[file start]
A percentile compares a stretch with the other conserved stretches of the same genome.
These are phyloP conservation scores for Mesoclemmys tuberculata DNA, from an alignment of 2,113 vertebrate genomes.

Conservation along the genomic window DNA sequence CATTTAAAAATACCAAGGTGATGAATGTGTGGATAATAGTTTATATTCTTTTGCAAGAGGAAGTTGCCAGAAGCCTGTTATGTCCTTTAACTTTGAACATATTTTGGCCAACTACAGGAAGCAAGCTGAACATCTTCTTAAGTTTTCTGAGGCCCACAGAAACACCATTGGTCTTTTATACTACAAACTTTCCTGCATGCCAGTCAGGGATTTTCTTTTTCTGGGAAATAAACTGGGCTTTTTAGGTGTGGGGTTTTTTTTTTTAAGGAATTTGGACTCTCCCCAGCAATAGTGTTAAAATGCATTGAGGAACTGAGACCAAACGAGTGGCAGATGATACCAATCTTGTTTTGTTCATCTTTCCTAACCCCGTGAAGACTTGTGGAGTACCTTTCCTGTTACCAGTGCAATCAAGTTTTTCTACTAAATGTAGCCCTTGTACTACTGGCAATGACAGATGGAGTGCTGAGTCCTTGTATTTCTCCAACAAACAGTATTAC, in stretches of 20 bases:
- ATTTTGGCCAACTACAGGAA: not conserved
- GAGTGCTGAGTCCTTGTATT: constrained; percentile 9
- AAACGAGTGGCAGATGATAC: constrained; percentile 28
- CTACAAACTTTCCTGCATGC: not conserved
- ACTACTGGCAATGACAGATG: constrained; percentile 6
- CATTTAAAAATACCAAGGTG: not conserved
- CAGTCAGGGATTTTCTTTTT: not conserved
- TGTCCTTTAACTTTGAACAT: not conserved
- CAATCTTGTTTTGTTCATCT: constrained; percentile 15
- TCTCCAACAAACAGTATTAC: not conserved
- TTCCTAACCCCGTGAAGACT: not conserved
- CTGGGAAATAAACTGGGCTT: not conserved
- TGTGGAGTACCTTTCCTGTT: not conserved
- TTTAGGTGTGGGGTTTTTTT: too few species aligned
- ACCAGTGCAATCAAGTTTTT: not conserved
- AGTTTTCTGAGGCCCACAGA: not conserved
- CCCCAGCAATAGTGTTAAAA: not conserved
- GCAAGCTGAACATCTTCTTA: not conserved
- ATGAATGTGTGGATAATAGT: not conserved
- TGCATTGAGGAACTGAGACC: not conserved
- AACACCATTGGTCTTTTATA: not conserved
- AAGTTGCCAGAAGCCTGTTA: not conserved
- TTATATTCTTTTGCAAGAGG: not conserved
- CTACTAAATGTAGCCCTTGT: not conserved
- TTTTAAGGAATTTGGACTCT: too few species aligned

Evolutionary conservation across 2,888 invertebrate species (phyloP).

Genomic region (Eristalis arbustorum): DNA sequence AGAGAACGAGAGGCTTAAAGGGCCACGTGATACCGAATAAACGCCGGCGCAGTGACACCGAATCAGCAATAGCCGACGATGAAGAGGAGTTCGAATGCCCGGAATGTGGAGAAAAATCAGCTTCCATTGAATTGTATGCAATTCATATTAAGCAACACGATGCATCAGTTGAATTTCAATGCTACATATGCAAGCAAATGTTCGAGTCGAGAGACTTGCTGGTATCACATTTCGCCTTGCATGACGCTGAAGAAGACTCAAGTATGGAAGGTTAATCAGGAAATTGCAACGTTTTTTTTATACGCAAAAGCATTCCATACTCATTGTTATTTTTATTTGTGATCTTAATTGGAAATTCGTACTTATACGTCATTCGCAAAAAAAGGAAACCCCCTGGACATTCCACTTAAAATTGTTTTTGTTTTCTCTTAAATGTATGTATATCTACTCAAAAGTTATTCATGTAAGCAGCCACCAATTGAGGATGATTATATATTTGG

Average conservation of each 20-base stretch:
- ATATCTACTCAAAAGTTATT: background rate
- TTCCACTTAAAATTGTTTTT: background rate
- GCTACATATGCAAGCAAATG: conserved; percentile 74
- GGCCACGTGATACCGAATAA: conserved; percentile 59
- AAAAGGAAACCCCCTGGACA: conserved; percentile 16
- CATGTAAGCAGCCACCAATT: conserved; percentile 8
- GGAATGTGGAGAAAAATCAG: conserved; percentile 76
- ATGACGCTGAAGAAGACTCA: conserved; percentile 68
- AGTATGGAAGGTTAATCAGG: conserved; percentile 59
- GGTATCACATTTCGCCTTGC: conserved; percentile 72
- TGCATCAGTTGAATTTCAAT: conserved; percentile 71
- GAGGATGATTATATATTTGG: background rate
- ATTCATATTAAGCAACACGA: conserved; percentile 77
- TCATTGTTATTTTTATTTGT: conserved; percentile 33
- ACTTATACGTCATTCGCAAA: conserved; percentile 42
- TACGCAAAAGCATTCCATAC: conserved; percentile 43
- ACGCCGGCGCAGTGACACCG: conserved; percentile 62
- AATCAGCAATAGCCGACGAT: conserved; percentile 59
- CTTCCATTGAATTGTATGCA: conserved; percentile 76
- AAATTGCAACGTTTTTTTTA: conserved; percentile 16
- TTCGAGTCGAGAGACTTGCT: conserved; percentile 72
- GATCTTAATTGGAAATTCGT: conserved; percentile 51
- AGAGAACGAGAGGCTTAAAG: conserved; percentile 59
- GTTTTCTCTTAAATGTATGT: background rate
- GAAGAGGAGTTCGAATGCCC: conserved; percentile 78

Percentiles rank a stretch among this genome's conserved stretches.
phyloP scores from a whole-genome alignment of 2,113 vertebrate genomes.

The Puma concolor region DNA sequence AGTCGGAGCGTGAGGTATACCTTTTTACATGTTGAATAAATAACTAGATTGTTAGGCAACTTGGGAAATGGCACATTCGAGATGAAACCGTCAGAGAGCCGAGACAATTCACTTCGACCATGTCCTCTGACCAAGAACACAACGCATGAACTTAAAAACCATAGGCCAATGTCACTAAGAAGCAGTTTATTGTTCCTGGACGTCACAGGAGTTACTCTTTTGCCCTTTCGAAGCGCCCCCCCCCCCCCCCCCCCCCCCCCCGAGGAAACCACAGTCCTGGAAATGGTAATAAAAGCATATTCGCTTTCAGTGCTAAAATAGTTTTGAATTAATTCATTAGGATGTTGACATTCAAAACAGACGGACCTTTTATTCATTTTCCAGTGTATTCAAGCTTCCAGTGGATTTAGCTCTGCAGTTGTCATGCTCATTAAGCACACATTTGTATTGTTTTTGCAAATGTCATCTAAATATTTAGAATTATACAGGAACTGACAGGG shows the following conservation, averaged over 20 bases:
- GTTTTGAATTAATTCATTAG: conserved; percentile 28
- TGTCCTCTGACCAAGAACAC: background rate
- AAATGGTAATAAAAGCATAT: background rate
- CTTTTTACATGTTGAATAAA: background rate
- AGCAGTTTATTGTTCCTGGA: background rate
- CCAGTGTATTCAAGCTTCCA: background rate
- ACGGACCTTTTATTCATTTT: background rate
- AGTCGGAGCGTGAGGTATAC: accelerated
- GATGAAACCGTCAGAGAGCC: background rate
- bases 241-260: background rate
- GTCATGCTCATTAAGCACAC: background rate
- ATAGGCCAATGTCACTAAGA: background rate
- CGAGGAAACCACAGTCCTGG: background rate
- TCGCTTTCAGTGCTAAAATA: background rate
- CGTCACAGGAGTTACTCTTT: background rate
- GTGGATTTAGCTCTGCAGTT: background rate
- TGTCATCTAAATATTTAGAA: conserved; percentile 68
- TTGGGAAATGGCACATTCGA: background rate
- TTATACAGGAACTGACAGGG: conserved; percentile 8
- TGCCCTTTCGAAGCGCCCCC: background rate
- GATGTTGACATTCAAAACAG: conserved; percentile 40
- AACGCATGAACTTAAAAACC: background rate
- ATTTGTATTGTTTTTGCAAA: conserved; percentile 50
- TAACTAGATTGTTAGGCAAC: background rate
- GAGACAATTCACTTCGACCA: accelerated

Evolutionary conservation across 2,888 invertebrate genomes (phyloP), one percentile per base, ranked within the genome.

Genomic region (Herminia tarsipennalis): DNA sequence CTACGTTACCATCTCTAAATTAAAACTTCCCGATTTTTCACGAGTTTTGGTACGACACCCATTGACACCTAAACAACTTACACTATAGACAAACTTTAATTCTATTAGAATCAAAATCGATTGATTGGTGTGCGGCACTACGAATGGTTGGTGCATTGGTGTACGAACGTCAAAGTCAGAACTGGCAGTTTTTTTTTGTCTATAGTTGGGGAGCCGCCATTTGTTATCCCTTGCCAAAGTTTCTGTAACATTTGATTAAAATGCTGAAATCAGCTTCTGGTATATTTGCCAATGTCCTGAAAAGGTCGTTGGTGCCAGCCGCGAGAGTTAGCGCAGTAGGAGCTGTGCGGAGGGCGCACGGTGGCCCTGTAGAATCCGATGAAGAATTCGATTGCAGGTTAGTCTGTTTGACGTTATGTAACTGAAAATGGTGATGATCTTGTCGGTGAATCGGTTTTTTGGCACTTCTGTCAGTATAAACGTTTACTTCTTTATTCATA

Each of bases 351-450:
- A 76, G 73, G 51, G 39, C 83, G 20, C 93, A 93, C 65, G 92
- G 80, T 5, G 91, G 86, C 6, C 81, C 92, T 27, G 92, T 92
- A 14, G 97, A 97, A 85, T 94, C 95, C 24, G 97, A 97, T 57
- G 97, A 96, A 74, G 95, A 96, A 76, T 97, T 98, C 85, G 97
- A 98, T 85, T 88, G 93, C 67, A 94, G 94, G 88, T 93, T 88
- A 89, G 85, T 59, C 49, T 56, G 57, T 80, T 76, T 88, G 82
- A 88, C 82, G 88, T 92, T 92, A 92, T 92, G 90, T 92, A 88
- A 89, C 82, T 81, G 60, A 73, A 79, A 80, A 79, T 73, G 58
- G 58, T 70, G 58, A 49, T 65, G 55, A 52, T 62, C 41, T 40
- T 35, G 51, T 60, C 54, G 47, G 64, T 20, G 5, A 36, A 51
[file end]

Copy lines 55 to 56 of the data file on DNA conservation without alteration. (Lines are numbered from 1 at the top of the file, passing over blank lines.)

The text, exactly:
- GTTTTCTCTTAAATGTATGT: background rate
- GAAGAGGAGTTCGAATGCCC: conserved; percentile 78